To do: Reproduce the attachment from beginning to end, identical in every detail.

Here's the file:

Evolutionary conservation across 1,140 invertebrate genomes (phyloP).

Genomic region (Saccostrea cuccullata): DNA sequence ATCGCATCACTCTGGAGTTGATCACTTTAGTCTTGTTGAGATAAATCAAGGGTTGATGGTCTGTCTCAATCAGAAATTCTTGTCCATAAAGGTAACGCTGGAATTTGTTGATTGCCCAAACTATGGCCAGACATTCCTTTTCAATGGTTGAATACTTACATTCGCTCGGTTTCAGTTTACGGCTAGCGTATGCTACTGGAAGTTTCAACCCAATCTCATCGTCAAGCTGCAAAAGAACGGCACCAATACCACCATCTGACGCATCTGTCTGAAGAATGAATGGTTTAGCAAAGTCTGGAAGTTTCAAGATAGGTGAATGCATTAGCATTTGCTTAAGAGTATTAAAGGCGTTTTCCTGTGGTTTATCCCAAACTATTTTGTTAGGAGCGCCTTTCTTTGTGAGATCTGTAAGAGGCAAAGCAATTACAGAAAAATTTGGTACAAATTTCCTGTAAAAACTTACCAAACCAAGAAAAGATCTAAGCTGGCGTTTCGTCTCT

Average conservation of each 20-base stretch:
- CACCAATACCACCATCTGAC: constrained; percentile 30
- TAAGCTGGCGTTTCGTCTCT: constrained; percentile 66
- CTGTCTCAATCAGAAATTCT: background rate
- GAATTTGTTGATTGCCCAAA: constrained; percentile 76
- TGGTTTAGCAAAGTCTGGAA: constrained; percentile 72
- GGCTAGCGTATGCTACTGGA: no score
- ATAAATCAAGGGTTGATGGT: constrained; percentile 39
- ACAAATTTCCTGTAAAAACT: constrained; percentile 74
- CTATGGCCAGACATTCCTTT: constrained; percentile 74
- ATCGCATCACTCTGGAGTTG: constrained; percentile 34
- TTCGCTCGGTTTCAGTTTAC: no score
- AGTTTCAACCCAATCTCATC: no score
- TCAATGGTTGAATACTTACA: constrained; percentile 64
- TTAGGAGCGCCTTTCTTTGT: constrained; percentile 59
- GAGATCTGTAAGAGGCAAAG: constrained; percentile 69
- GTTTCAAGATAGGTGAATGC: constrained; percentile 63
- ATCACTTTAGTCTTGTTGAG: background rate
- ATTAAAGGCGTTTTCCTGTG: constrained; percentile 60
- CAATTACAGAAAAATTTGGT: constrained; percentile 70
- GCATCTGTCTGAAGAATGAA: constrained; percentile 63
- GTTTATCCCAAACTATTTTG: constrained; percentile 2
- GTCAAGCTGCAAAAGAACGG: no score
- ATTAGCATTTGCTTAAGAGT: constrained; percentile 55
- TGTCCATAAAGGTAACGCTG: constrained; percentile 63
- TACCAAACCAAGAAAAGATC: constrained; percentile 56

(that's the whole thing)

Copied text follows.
Evolutionary conservation across 1,140 invertebrate genomes (phyloP).

Genomic region (Saccostrea cuccullata): DNA sequence ATCGCATCACTCTGGAGTTGATCACTTTAGTCTTGTTGAGATAAATCAAGGGTTGATGGTCTGTCTCAATCAGAAATTCTTGTCCATAAAGGTAACGCTGGAATTTGTTGATTGCCCAAACTATGGCCAGACATTCCTTTTCAATGGTTGAATACTTACATTCGCTCGGTTTCAGTTTACGGCTAGCGTATGCTACTGGAAGTTTCAACCCAATCTCATCGTCAAGCTGCAAAAGAACGGCACCAATACCACCATCTGACGCATCTGTCTGAAGAATGAATGGTTTAGCAAAGTCTGGAAGTTTCAAGATAGGTGAATGCATTAGCATTTGCTTAAGAGTATTAAAGGCGTTTTCCTGTGGTTTATCCCAAACTATTTTGTTAGGAGCGCCTTTCTTTGTGAGATCTGTAAGAGGCAAAGCAATTACAGAAAAATTTGGTACAAATTTCCTGTAAAAACTTACCAAACCAAGAAAAGATCTAAGCTGGCGTTTCGTCTCT

Average conservation of each 20-base stretch:
- CACCAATACCACCATCTGAC: constrained; percentile 30
- TAAGCTGGCGTTTCGTCTCT: constrained; percentile 66
- CTGTCTCAATCAGAAATTCT: background rate
- GAATTTGTTGATTGCCCAAA: constrained; percentile 76
- TGGTTTAGCAAAGTCTGGAA: constrained; percentile 72
- GGCTAGCGTATGCTACTGGA: no score
- ATAAATCAAGGGTTGATGGT: constrained; percentile 39
- ACAAATTTCCTGTAAAAACT: constrained; percentile 74
- CTATGGCCAGACATTCCTTT: constrained; percentile 74
- ATCGCATCACTCTGGAGTTG: constrained; percentile 34
- TTCGCTCGGTTTCAGTTTAC: no score
- AGTTTCAACCCAATCTCATC: no score
- TCAATGGTTGAATACTTACA: constrained; percentile 64
- TTAGGAGCGCCTTTCTTTGT: constrained; percentile 59
- GAGATCTGTAAGAGGCAAAG: constrained; percentile 69
- GTTTCAAGATAGGTGAATGC: constrained; percentile 63
- ATCACTTTAGTCTTGTTGAG: background rate
- ATTAAAGGCGTTTTCCTGTG: constrained; percentile 60
- CAATTACAGAAAAATTTGGT: constrained; percentile 70
- GCATCTGTCTGAAGAATGAA: constrained; percentile 63
- GTTTATCCCAAACTATTTTG: constrained; percentile 2
- GTCAAGCTGCAAAAGAACGG: no score
- ATTAGCATTTGCTTAAGAGT: constrained; percentile 55
- TGTCCATAAAGGTAACGCTG: constrained; percentile 63
- TACCAAACCAAGAAAAGATC: constrained; percentile 56